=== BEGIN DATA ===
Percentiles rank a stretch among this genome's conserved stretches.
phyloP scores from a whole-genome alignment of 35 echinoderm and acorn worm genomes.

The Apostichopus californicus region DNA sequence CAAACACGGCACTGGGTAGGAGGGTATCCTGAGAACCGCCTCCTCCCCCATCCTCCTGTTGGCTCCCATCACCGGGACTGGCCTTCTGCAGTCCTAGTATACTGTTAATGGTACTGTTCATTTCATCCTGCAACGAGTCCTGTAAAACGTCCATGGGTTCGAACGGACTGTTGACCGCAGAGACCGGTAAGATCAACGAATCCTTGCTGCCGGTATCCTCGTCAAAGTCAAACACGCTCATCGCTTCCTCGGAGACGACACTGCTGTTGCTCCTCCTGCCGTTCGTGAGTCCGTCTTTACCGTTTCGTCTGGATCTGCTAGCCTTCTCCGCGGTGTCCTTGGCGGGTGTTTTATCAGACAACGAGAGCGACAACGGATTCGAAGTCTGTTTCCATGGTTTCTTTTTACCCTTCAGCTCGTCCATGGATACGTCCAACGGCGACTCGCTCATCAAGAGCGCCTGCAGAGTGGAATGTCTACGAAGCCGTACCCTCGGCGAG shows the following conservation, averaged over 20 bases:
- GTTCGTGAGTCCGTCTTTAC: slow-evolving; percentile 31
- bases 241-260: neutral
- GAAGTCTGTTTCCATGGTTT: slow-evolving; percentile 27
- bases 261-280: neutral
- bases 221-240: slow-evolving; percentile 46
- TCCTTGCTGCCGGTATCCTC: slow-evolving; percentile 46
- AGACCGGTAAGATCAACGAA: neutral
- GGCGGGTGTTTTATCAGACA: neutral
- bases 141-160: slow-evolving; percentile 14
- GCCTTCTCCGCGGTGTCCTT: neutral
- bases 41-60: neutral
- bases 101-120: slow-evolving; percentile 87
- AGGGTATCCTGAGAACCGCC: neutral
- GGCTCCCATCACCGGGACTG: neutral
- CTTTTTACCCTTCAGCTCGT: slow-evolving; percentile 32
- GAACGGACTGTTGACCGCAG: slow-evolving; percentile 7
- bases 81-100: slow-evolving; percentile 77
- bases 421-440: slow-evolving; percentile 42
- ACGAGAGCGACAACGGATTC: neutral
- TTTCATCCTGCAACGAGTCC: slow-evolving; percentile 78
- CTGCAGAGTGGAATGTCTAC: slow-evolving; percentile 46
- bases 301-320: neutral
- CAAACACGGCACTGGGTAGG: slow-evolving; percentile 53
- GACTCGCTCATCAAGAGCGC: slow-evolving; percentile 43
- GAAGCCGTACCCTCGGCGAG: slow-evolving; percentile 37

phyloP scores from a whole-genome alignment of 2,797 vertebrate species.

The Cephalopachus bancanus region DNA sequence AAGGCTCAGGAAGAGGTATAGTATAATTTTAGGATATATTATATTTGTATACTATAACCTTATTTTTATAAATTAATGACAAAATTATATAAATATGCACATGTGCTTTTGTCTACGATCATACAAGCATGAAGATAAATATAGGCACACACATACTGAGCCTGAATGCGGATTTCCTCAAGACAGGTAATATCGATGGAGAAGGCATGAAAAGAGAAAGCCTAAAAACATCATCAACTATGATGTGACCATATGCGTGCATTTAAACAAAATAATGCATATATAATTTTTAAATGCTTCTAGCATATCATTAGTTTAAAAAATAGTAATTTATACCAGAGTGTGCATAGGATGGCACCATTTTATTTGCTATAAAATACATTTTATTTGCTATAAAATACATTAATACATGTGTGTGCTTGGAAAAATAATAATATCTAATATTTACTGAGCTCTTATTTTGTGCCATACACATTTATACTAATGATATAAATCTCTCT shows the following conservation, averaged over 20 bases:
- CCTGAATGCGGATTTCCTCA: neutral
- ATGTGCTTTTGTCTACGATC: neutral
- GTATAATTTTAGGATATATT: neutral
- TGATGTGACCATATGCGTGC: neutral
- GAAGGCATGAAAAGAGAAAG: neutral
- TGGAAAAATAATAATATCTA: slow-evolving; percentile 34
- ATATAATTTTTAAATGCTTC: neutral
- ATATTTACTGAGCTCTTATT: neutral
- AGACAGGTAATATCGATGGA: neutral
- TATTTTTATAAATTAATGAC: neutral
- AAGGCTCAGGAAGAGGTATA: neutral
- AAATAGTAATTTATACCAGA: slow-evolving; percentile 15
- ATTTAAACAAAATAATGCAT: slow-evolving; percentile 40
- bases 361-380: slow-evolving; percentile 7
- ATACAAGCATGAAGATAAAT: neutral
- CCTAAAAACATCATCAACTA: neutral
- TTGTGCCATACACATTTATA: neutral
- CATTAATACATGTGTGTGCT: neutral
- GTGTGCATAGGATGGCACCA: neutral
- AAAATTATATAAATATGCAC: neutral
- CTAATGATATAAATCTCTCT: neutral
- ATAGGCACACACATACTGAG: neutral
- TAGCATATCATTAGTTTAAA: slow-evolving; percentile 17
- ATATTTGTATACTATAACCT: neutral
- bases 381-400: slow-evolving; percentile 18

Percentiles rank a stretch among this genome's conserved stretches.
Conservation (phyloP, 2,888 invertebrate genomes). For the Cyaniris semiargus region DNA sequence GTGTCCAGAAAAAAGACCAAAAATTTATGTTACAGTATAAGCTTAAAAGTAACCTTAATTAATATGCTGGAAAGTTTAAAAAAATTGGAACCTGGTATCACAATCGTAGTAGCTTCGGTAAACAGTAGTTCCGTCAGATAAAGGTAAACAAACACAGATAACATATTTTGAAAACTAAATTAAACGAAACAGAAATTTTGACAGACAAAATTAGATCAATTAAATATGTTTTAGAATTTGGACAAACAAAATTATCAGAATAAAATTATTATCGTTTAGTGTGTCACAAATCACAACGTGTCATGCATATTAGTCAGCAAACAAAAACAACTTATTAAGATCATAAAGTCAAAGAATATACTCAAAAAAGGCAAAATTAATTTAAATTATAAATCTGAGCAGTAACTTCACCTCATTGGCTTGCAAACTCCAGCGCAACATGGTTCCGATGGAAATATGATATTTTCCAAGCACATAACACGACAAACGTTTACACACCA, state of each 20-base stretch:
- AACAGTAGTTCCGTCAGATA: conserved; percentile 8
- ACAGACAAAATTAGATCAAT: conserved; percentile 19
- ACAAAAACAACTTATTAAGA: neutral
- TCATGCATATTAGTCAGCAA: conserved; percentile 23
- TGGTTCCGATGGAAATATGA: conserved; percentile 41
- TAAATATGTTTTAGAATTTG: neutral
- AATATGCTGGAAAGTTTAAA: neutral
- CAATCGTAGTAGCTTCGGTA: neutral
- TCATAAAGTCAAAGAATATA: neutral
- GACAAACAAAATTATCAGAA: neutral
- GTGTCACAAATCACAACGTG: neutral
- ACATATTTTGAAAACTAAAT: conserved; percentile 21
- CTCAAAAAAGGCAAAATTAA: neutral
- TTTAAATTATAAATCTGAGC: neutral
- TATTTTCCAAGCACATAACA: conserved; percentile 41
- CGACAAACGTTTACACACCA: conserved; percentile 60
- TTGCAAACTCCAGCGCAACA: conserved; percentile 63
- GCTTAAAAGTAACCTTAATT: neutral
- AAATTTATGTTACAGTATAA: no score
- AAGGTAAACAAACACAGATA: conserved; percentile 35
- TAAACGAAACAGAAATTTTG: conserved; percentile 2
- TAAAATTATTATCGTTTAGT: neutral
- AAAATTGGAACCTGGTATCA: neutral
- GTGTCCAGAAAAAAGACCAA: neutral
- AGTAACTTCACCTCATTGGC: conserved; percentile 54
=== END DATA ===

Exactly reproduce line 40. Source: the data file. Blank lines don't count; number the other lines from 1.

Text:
- TATTTTTATAAATTAATGAC: neutral